NBA ahead of its peers by taking action for social, racial justice


Programming note: Watch "Race in America: A Candid Conversation" on Friday, Aug. 7 on NBC Sports Bay Area after "Giants Postgame Live."

And on the seventh day, the NBA confirmed its commitment by digging into its deep pockets.

While MLB and the NFL each use one hand to support racial equality and the other as a hollow shield against the raging coronavirus pandemic, the NBA is using both hands to show how it’s done.

The left hand is deflecting COVID-19 so well the league has announced zero positive tests, and the right simultaneously is focused on making America fairer to all.

The NBA Board of Governors announced Wednesday, the seventh day of its restart, that, in alliance with the National Basketball Players Association, it is launching the NBA Foundation for the explicit purpose of empowering the Black community. Furthermore, the league is committing $300 million in initial funding -- $30 million for each of the next 10 years.

In this time of global awakening, with scores of major corporations hanging signs and issuing statements, often utilizing the phrase “Black Lives Matter,” the NBA is taking action.

This level of support is a requirement for real progress and draws strong approval from those long committed to the cause, such as Ebro Darden, global editorial director of hip-hop and R&B for Apple Music and a panelist on “Race in America: A Candid Conversation” on Friday night on NBC Sports Bay Area.


"Is your corporation that you work for actively working to find ways to connect with communities that are underrepresented at your corporation, so that you can train, engage with, and hire individuals from that community, and specifically the black community?” said Darden, who also hosts “Ebro In The Morning” on WQHT-FM in New York. “I know at Apple, that's the conversation we're having all the time. And it goes all the way up to the top leaders, who are a part of the conversation, not only creating internal executions but creating external execution.”

[RACE IN AMERICA: Listen to the latest episode]

It’s one thing for a corporation to push out a BLM hashtag, quite another for them to pledge shifting profits toward inclusion and racial justice. There is, after all, quite a difference between brand activism and meaningful action, between the message a company promotes and its day-to-day internal practices.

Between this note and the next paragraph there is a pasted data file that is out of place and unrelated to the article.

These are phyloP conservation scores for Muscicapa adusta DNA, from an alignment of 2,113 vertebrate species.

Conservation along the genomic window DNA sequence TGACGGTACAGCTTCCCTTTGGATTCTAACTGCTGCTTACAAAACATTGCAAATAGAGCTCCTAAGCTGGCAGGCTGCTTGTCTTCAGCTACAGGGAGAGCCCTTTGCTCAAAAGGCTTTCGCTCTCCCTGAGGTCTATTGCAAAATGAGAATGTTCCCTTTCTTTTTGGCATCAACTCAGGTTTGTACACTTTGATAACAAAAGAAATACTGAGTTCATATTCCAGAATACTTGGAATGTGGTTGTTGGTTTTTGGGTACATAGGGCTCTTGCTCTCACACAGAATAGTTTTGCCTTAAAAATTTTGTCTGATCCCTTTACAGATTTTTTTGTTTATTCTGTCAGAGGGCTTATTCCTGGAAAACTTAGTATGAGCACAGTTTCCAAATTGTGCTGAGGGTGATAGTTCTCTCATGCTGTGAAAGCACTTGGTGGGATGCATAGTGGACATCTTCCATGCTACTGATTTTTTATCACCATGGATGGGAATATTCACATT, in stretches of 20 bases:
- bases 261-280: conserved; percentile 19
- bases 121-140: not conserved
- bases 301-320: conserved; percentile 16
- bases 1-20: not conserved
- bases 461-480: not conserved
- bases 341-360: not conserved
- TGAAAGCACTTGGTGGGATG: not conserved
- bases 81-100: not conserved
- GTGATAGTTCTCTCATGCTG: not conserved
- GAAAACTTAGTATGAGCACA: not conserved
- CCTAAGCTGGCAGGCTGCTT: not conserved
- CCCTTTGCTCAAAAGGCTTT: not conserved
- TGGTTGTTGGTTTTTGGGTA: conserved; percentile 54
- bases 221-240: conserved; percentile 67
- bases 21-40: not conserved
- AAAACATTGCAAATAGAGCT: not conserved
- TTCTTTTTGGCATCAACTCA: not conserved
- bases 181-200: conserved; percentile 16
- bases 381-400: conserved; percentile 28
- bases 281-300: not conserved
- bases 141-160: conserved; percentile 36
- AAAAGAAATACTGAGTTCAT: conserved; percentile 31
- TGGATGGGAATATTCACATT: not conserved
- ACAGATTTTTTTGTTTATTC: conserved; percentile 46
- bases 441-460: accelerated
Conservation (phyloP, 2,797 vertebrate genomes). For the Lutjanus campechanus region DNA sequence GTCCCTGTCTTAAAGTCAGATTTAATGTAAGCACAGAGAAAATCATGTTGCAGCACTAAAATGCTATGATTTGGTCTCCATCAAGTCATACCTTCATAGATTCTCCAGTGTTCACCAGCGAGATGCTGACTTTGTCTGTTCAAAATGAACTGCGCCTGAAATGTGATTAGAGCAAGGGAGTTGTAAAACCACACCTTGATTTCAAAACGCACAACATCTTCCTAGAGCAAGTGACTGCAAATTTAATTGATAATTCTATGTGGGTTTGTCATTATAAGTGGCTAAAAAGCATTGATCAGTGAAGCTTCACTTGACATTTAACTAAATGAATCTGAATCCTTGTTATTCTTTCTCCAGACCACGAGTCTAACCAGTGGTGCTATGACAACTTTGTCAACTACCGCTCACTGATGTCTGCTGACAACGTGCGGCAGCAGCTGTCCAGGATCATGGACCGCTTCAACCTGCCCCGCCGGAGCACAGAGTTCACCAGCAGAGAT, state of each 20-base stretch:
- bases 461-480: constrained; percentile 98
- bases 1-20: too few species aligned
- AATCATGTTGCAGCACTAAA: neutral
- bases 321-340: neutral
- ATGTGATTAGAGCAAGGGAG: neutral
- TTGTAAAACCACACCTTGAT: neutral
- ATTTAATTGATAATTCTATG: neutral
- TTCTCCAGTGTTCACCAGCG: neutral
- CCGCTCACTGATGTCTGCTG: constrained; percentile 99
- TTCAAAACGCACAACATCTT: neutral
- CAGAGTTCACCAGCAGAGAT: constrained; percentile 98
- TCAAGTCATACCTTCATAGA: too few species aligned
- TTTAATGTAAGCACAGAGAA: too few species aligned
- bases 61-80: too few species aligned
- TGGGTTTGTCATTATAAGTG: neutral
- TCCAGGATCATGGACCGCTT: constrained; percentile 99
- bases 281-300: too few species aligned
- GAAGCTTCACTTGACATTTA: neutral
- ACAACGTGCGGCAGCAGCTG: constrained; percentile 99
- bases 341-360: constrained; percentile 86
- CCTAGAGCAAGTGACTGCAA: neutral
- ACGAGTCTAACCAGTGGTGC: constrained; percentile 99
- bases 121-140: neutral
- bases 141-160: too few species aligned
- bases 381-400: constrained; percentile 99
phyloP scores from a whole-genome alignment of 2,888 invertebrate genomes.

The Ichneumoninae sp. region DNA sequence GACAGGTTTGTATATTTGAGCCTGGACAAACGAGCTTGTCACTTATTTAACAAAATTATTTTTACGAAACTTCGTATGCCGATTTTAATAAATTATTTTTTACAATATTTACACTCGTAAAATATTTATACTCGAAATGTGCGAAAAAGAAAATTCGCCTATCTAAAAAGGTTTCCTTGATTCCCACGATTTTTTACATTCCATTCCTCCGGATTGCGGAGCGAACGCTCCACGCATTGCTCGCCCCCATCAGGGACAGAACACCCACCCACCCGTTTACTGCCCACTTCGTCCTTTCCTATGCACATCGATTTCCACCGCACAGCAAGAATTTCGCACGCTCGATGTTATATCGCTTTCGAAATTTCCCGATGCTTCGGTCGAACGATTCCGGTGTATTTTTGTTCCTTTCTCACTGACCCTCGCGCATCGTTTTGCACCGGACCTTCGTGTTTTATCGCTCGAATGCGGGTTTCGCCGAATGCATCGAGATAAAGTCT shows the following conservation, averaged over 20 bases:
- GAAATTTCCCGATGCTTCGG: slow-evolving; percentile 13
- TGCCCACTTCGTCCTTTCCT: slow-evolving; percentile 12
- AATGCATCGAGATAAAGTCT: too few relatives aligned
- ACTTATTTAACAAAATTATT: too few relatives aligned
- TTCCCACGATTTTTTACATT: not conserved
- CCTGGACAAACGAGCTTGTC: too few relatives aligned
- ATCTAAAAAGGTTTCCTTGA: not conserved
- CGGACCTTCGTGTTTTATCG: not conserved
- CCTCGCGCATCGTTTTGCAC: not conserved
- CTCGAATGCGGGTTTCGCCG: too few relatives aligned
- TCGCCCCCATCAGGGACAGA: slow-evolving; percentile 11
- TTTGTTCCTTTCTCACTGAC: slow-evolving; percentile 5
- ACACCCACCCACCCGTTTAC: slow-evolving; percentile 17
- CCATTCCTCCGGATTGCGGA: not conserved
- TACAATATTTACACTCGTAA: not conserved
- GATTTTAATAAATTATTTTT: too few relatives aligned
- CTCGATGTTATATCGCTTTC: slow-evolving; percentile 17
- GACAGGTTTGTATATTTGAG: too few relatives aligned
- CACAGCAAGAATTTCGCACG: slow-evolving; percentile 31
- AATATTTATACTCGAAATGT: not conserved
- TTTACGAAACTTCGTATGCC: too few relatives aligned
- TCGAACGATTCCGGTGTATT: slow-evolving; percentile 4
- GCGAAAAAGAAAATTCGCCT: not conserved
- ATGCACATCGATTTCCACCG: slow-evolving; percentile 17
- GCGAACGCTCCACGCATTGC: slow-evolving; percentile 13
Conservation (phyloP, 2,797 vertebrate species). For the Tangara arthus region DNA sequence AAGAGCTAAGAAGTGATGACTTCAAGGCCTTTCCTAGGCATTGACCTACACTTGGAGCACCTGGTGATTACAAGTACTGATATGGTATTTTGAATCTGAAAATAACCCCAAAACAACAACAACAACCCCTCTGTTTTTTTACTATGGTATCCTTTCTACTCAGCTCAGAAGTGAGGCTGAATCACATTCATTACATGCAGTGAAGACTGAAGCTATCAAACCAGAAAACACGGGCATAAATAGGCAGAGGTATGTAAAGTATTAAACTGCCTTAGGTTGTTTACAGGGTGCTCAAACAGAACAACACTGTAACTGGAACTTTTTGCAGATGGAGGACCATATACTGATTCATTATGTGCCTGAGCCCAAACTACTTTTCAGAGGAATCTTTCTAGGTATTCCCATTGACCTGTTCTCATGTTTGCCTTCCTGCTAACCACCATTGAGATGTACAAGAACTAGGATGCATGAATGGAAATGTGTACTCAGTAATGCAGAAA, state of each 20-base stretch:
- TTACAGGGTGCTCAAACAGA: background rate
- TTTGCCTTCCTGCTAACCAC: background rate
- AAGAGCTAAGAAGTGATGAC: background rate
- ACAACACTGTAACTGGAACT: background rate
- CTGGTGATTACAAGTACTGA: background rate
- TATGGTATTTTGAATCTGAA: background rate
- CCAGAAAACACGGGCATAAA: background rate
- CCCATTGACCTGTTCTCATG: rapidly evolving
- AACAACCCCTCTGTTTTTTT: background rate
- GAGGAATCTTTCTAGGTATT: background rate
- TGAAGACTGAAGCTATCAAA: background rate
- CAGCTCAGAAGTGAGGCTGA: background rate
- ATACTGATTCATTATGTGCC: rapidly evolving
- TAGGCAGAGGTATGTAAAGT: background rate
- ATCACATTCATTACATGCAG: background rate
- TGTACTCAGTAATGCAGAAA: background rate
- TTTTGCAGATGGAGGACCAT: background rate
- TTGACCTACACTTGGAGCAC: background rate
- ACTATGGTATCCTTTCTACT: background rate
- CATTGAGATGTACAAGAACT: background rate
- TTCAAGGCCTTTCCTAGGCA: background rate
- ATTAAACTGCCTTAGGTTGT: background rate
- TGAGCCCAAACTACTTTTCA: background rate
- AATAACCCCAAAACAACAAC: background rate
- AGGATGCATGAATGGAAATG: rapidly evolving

A little more than a week after George Floyd died under the knee of a Minneapolis police officer, JPMorgan Chase CEO Jamie Dimon was photographed kneeling alongside employees at one branch of the giant bank. That same bank has a history of executives making racist comments -- and was accused last week by a Black former financial adviser, Ricardo Peters, who claims he routinely experienced racial discrimination at the company.

Though Nike, for example, was prescient in its decision to fully support the peaceful protest of former 49ers quarterback Colin Kaepernick, using ads and billboards to further raise his profile, an examination of public records in 2019 revealed the company has more than 300 vice presidents around the world -- and less than 10 percent were Black.

The company in June issued a statement vowing to do better, announcing it would direct $40 million over the next four years toward the Black community while also promising to “continue our focus on being more representative of our consumers.”

That’s the long-term goal. It’s admirable.

Is there any reason why companies riding the current wave of supportive platitudes should be trusted?

“I wouldn’t say ‘trust’ is a word you probably want to use,” Darden said. “I would say the word is probably ‘accountability.’ Can we hold them accountable to those words? What actions, as individuals, whether we work at NBC or whether we work at Apple or whatever corporations we work for, can we expect? And if you work for these corporations that had something to say, what actions can you take on, internally, to hold these corporations accountable to their words?"

“It starts with onboarding,” he continued. “Are our people who are Black being onboarded into corporations and being given a career growth path so that they can become the next executives at this corporation? Are they being given those opportunities?”


They are, for the most part, in the NBA. Moreover, the NBA Foundation is designed to stimulate the economies of underserved areas and create opportunities for those within it. In short, financially support businesses designed to bring racial balance to the job market.

That the NBA consulted with the NBPA indicates that the ownership levels of all 30 teams were willing to listen and then respond.

[RELATED: NBA welcomes Breonna Taylor as new teammate during restart]

With Michael Jordan as the only Black governor (formerly owner) in the NBA, it’s apparent the league has miles to go regarding diversity at the top. With increasingly outspoken superstars expressing a desire to join that select group -- and teams recently creating positions designed to generate diversity -- it’s on the horizon.

The NBA doesn’t always get it right. But its management of COVID-19 within the bubble -- thus far -- and its response in the executive offices are light years ahead of its major-sports competitors.